The Labor Party managed to narrowly out-raise and out-spend the Liberal Party in the 2010 election but the big funding advantage it had in the 2007 election almost entirely vanished, new figures from the Australian Electoral Commission show.

This morning, funding data for the 2010-11 financial year was released, finally allowing us to see who donated during the 2010 election, 18 months ago.

Federal Labor raised about $37 million and spent $36 million in 2010-11, the period covering the 2010 federal election, while the federal Liberal Party raised about $30 million and spent $35 million.

The comparison to 2007 is skewed because many donations would have been received in the 2009-10 financial year, especially from mining companies anxious to donate to the Liberals to halt the mining tax. Nonetheless, while the Liberals’ fund-raising and spending is similar to 2007, Labor’s crashed from more than $60 million in 2007 as Julia Gillard led Labor to a near defeat.

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Overall figures are also skewed by the run of big-state elections in late 2010 and early 2011, with the Victorian, federal and NSW elections all occurring within the financial year, meaning there was a big call on donors’ pockets.

The Liberals’ fund-raising is notable for huge donations from individuals: Clive Palmer’s Mineralogy donated $300,000; IT sector millionaire Danny Wallis gave $100,000; Perth Liberal supporter Josephine Armstrong $92,000, Richard Pratt’s Pratt Holdings $150,000; Tory peer Michael Ashcroft, who is the subject of intense scrutiny in the UK over his business and tax practices, donated more than $270,000, a donation that would have been banned under the electoral funding reforms introduced into Parliament by John Faulkner and blocked by the Coalition and Steve Fielding.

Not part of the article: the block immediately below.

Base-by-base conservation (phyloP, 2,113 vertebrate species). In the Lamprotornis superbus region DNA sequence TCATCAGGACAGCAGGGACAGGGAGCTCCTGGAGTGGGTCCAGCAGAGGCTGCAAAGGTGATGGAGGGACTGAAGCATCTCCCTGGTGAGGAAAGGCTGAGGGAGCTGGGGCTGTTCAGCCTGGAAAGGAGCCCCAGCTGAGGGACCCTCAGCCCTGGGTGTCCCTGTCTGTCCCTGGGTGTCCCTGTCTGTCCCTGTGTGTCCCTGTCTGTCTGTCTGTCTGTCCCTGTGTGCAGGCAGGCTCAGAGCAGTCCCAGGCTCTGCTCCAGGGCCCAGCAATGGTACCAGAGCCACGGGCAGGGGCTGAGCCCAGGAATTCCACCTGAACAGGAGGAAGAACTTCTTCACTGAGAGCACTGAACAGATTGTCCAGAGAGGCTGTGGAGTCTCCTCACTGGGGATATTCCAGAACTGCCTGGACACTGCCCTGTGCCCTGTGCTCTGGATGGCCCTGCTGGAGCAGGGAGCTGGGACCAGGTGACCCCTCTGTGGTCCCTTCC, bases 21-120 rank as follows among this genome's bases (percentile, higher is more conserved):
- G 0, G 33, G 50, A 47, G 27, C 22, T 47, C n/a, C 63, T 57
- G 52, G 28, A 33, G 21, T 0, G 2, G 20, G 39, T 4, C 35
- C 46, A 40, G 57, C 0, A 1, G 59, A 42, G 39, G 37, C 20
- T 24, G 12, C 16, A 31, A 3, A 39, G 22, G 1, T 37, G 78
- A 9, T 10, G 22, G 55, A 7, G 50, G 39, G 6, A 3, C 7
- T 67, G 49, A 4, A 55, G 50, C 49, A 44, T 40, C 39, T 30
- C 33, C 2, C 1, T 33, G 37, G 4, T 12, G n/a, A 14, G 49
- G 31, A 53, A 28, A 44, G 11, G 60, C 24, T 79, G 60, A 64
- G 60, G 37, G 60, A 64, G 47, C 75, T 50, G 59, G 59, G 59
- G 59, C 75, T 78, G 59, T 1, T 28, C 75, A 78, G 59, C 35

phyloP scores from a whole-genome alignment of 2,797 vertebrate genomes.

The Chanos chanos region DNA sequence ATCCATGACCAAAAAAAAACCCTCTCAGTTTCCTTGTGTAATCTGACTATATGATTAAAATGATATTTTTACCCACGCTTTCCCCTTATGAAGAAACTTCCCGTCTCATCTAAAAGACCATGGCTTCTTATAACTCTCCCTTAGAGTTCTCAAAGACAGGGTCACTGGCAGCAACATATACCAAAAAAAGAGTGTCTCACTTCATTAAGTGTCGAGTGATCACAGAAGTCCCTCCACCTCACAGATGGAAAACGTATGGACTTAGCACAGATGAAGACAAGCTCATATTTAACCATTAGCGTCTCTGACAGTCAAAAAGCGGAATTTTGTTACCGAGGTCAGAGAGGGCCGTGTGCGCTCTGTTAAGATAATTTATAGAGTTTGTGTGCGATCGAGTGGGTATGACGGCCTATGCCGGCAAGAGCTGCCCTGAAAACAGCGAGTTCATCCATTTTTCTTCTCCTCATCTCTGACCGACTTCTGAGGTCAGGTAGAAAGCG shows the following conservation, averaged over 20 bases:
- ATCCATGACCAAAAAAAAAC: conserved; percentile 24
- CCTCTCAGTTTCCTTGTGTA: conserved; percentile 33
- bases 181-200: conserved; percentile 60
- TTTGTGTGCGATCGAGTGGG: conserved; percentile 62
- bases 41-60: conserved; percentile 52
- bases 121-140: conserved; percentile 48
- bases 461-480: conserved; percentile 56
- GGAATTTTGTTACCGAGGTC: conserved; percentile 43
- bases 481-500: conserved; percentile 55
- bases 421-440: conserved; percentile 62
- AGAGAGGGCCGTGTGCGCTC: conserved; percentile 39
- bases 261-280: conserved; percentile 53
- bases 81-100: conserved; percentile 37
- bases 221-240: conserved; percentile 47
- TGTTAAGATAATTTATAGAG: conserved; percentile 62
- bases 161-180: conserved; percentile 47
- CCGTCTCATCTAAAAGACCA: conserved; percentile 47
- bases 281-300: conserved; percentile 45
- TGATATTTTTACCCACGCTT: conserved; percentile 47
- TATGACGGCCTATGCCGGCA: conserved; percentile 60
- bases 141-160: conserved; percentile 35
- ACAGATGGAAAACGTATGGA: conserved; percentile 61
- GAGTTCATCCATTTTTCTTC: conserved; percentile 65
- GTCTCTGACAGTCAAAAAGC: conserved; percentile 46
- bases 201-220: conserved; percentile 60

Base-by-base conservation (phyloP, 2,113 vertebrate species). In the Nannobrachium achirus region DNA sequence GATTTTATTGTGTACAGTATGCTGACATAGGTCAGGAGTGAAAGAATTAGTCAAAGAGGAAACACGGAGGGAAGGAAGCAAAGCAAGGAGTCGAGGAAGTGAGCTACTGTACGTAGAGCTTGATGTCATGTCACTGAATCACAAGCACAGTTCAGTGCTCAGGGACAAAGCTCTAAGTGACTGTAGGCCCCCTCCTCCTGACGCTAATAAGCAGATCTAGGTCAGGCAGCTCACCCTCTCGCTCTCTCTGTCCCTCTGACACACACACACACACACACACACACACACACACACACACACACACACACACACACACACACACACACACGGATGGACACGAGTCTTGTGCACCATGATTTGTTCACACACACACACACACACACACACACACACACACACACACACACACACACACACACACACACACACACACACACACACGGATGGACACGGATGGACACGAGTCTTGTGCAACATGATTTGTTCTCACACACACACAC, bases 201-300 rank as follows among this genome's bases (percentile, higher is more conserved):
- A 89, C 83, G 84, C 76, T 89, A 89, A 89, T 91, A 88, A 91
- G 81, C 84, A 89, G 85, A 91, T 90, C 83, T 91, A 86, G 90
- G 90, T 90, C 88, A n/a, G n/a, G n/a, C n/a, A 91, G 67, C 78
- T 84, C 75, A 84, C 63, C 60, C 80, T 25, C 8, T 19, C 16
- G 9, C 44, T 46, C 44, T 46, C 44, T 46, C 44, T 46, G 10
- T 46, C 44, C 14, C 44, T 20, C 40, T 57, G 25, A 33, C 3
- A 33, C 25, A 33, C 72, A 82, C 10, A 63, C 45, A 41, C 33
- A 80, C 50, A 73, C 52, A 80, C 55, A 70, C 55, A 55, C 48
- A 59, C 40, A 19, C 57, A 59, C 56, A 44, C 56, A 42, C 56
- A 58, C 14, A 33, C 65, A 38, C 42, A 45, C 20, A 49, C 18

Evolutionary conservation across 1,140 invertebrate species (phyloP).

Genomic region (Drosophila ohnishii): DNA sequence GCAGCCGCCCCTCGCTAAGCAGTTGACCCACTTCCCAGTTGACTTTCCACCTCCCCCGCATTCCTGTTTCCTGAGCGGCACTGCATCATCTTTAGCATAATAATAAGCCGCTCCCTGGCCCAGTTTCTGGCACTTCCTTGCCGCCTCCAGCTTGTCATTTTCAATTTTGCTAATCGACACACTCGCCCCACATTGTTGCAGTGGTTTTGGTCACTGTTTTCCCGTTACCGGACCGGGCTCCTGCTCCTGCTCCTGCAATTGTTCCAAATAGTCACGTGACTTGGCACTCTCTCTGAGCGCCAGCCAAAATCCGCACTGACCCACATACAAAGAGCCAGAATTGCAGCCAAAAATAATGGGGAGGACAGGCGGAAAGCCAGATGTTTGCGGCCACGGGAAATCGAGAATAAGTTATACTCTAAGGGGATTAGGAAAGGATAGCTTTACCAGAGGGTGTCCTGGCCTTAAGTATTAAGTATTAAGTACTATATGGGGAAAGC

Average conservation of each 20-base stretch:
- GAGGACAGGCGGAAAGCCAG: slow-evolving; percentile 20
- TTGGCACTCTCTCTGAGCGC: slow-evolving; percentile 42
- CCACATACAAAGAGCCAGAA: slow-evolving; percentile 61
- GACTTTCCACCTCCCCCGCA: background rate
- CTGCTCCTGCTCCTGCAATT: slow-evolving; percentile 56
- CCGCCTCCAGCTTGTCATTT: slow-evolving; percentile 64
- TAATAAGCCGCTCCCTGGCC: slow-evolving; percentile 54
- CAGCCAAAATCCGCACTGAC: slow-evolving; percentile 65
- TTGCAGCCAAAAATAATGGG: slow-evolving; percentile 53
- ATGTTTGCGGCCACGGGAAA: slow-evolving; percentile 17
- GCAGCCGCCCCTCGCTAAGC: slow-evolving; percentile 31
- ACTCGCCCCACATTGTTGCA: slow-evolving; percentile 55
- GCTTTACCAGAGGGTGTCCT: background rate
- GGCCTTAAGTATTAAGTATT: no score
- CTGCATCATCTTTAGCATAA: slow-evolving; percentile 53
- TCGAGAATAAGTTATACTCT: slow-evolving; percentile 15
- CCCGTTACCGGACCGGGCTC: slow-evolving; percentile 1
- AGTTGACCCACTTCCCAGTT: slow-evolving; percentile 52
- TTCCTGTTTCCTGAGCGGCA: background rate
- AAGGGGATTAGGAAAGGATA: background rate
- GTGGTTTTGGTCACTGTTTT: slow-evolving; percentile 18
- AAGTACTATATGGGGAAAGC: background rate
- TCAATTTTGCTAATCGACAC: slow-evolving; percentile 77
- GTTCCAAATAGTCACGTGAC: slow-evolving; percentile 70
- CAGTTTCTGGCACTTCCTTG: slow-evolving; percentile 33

In accordance with those failed reforms, federal Labor reported all donations above $1000, while the Liberals have only reported those above the legal threshold of $12,500.

Labor had its own big individual donors: Chinese-Australian businessman Dr William Chiu gave $100,000; Chinese property developer and prolific Chau Chak Wing gave $50,000 to the Liberals but his Honk Kong Kingson company gave $250,000 to Labor. Richard Pratt also gave $75,000 to Labor. But Labor’s donations are dominated as always by the union movement: the Communications, Electrical and Plumbing union donated $500,000; the CFMEU $100,000; the Health Services Union, which may yet bring down the government, $161,000, the National Union of Workers $100,000, the Shoppies $200,000, the AMWU $100,000.

As usual, Dick Honan’s Manildra was also a generous donor, giving $150,000 in donations and another $22,000 in other funding to Labor and $100,000 to the Nationals. Macquarie Telecom (for which there’s not yet a donor return) was again a big Labor donor, with $120,000.

NAB, Westpac and Macquarie Group were the only banks to donate — NAB gave $100,000 to Labor and $150,000 to the Liberals; Macquarie Group $40,000; Westpac gave more than $55,000 to both sides in small donations and “other” contributions (e.g. buying a table at a party fund-raiser). But ANZ, which has previously been a big and regular donor to both sides even outside of election years, gave $100,000 to both sides in May 2010 (i.e. before this reporting period) and then appears to have stopped.

Not surprisingly, the federal Liberals also benefited from big donations from resources companies — Queensland coal miner New Hope gave $100,000; Straits Resources $100,000. The WA Liberals branch, which gave by far the biggest state branch contribution to the federal party, managed more than $7 million in donations, with huge offerings, often in the multi-hundred thousand dollar range, from mining companies. And the pathology industry also gave generously to the Liberals in their efforts to overturn Labor’s changes to pathology funding, with Sonic Health giving $200,000, Ramsay Health $100,000 and the publicity-shy and litigious Edmund Bateman of Primary Health Care donating $50,000 to the Liberals.

Of the media companies, only Village Roadshow — $200,000 to Labor and $140,000 to the Liberals — and Ten Network, with $75,000 for each, were major donors.

The Greens also picked up $30,000 from the AMWU and the CFMEU, but their donations were dominated by $1.6 million from Graeme Wood.

*Tomorrow: exploring the data — who gave what to whom?